Typically the brake disc 12 and the piston bores 52 together define the ellipse 56, taking account of the number of piston bores 52 and the depths of each of those bores 52. The mounting holes 46 are then positioned according to the ellipse 56 in the manner described below, taking account also of other constraints such as brake pad abutments 48 and the desired brake disc clearance. Figure 7 shows how the position of a mounting hole 46 may be determined according to the size of the hole 46. As shown, in the smallest size, which in this example corresponds to an M12 fitting, the ellipse 56 slightly intersects the innermost region of the hole 46, namely the area of the hole 46 closest to the brake disc 12. The dashed lines indicate the positioning of the same mounting hole 46 if its size is increased, in this example to M16: the innermost point of the hole 46 remains in the same position, so that the ellipse 56 still crosses the hole 46 in this region. Noting that a minimum material thickness is defined around the mounting hole 46 to ensure structural integrity, it is apparent that increasing the size of the mounting hole 46 in turn increases its offset from the brake disc 12.

The position of the mounting hole 46, rather than its size, is the primary concern for an optimised configuration; the size of the hole 46 is selected to strike a balance between raising structural integrity and minimising the offset of the mounting hole 46 from the brake disc 12. This is because it has been found that minimising the offset between the mounting hole 46 and the brake disc 12 enables the mass of the caliper body 14 to be minimised. A smaller mounting hole 46 inherently has a smaller offset from the brake disc, but also entails a smaller, and therefore weaker, fixing. Therefore, the smallest fixing size that will provide sufficient strength is typically selected.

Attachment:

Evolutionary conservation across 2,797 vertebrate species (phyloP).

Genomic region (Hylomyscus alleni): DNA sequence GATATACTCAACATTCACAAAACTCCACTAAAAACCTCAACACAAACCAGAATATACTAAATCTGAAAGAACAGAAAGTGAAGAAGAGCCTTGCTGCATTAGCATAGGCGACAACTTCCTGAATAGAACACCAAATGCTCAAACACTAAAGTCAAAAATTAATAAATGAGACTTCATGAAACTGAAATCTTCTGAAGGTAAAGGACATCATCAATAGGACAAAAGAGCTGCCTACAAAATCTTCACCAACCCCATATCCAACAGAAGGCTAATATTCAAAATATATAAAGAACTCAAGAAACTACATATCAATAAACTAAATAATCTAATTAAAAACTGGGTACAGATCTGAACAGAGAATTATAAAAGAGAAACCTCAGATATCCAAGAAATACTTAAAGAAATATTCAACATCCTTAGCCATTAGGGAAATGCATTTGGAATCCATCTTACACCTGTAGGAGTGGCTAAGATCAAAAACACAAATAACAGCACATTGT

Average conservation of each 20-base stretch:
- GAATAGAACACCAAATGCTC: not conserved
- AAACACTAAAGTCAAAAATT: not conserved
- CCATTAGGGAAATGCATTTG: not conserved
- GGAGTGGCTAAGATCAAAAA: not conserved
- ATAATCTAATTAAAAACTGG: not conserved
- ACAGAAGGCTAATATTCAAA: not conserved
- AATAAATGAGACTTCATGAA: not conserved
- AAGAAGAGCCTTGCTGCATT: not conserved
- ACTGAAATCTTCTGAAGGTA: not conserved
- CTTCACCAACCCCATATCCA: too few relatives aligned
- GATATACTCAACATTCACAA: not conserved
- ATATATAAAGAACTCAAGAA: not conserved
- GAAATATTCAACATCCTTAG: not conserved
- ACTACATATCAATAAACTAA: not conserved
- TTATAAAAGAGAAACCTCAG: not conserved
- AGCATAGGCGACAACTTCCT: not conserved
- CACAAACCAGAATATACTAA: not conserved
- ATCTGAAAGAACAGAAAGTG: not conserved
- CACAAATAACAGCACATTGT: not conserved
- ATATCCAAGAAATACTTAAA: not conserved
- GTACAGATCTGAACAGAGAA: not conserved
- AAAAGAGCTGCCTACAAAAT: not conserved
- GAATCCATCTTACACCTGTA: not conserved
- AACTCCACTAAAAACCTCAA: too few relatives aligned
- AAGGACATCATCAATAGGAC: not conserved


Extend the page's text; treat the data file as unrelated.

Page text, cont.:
There are other factors that impact the positioning of the mounting hole 46, and so the hole 46 is positioned as close as possible to the ellipse 56 for an optimised solution. Figure 6 shows in dashed lines areas of the caliper 10 into which the mounting hole 46 and its surrounding material cannot encroach. Those areas include a region immediately adjacent to the brake disc 12, to allow sufficient clearance from the disc 12, and a rectangular central region which designates an area occupied by the brake pads 22.

In view of these factors, together with the desire to position the mounting holes 46 on the ellipse 56, the position of each mounting hole 46 is dictated to within a small area.

The diameters of the piston bores 52 can also be optimised in pursuit of a low mass caliper body 14. In general, an optimised solution has a minimised bore diameter, as this means that the bulges 53 around the bores 52 are smaller in mass for a given thickness, and also less additional material is required to maintain the structural integrity of the body 14. Also, a small bore diameter entails a reduced volume of braking fluid.